from the sapphires-are-forever dept.
sciencehabit writes "Pity the builders of nuclear waste repositories. They have to preserve records of what they've buried and where, not for a few years but for tens of thousands of years, perhaps even millions. Trouble is, no current storage medium lasts that long. Today, Patrick Charton of the French nuclear waste management agency ANDRA presented one possible solution to the problem: a sapphire disk inside which information is engraved using platinum. The prototype shown costs €25,000 to make, but Charton says it will survive for a million years. The aim, Charton says, is to provide 'information for future archaeologists.' But, he concedes: 'We have no idea what language to write it in.'"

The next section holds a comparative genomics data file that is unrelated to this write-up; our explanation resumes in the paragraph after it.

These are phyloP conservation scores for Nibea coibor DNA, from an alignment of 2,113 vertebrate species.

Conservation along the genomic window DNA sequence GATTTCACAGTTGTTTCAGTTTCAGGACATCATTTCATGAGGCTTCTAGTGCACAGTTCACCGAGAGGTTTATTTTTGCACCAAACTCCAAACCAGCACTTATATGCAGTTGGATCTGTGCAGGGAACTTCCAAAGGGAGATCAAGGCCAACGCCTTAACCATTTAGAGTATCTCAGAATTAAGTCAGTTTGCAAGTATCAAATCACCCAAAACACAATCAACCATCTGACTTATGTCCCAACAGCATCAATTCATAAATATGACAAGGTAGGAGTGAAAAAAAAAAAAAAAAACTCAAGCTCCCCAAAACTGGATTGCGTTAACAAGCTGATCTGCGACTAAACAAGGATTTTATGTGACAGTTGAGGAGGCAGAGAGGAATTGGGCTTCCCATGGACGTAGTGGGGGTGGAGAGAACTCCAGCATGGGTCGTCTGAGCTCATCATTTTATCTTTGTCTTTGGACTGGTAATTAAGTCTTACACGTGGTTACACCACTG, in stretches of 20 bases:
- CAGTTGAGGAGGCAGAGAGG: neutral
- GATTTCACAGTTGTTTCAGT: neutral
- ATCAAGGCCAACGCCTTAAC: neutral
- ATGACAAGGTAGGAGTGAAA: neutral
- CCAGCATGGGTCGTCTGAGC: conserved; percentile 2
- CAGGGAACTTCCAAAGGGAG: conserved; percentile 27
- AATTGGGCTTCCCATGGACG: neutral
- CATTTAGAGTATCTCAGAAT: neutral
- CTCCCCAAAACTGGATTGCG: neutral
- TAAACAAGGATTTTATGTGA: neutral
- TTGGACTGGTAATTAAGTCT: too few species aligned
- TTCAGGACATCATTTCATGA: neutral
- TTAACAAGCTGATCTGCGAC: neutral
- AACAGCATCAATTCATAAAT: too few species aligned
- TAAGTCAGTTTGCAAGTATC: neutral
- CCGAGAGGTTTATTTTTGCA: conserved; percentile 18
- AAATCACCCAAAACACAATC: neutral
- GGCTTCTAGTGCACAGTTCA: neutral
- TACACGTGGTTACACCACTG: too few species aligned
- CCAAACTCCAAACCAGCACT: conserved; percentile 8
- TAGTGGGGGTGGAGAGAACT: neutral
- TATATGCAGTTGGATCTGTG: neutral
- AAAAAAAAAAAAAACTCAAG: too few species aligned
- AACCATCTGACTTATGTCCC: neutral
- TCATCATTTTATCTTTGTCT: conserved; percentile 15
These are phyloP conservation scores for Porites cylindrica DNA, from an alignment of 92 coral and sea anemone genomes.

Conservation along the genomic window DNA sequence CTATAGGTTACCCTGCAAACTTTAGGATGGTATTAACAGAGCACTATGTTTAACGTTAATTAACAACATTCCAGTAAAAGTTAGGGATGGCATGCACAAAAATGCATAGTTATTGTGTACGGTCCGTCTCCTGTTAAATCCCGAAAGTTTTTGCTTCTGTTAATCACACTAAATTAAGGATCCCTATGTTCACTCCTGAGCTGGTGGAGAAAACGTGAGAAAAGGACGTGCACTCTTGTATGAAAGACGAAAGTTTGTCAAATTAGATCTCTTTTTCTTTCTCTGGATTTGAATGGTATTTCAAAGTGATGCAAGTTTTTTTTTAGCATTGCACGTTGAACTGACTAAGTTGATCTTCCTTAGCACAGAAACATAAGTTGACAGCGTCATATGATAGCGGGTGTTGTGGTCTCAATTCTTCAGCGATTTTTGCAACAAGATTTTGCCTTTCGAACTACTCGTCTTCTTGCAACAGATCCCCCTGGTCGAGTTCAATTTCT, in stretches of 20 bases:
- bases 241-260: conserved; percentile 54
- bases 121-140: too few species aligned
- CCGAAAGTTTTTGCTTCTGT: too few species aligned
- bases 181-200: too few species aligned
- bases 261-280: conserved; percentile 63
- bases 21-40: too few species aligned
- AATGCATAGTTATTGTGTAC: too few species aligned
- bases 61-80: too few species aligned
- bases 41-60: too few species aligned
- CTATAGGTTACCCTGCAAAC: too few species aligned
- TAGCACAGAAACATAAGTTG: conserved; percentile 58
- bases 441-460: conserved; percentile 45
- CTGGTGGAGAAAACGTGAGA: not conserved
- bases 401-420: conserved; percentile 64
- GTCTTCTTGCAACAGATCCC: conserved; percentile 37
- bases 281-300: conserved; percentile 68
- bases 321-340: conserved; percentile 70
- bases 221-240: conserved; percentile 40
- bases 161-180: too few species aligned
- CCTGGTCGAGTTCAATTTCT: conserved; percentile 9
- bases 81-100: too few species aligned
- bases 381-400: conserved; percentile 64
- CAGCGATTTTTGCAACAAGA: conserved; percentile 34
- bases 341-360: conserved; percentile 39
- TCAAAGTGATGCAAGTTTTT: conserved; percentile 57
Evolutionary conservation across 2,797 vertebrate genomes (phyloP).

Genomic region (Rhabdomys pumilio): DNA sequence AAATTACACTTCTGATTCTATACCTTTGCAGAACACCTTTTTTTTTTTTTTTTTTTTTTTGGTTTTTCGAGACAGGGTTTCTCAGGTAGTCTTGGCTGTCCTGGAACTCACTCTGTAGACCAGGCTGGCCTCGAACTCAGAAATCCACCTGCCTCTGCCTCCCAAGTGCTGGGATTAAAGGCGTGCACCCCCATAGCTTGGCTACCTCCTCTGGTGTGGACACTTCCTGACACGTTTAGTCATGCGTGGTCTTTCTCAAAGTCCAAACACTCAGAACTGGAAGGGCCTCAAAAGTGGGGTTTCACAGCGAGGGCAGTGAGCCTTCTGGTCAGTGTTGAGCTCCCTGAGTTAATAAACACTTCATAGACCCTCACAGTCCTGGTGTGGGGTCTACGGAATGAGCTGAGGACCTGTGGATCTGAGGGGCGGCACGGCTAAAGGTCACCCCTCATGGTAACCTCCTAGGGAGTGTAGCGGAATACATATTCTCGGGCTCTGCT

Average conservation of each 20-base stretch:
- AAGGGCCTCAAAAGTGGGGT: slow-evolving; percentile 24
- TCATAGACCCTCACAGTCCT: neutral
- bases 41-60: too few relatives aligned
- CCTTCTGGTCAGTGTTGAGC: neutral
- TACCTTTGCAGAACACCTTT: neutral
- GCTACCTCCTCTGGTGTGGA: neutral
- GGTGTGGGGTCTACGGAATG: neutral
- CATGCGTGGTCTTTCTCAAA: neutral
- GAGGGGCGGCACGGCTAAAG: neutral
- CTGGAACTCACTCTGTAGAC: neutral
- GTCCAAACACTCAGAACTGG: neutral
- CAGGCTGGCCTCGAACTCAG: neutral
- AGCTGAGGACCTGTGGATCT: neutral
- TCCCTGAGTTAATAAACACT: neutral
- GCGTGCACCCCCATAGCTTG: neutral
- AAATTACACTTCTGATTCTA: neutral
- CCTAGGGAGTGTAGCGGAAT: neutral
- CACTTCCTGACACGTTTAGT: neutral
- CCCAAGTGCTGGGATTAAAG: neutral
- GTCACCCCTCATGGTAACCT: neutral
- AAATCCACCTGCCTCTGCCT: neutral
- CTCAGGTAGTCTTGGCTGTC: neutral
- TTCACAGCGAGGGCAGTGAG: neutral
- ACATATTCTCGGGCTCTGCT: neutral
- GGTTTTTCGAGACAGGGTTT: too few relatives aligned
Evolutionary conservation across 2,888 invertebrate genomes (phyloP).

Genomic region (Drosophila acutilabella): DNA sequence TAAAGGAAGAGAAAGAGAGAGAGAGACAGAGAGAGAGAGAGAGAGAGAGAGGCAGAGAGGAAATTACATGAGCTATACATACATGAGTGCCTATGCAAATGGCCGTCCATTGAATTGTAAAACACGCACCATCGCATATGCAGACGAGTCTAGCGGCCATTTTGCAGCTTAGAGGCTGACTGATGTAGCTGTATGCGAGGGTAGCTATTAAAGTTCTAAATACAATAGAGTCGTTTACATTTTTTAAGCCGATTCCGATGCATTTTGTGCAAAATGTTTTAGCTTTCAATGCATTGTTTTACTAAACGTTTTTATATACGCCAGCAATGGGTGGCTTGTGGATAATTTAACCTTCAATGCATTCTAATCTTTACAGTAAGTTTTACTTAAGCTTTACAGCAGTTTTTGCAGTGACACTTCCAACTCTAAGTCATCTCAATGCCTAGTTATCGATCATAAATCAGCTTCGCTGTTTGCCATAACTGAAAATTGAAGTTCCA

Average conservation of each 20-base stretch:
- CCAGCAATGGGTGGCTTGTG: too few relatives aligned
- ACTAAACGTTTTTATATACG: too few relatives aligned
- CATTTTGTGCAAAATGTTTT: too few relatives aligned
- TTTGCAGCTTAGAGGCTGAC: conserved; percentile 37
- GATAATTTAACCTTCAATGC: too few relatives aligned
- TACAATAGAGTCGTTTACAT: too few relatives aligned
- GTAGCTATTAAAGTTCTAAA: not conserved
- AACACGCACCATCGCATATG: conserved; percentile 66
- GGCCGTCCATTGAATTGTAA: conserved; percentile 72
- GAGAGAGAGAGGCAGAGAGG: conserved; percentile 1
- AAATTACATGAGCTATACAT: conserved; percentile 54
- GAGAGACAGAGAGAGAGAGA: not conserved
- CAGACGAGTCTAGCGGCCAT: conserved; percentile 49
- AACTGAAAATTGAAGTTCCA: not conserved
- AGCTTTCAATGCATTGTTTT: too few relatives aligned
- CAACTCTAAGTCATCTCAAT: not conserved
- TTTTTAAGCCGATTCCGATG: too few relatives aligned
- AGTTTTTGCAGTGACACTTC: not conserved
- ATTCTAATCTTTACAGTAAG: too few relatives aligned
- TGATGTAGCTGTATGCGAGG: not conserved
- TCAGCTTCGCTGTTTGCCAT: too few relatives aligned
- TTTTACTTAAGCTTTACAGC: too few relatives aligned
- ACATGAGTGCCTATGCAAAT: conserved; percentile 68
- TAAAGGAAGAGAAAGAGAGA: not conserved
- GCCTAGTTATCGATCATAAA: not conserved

"Card readers? We don't need no stinking card readers."
-- Peter da Silva (at the National Academy of Sciencies, 1965, in a
particularly vivid fantasy)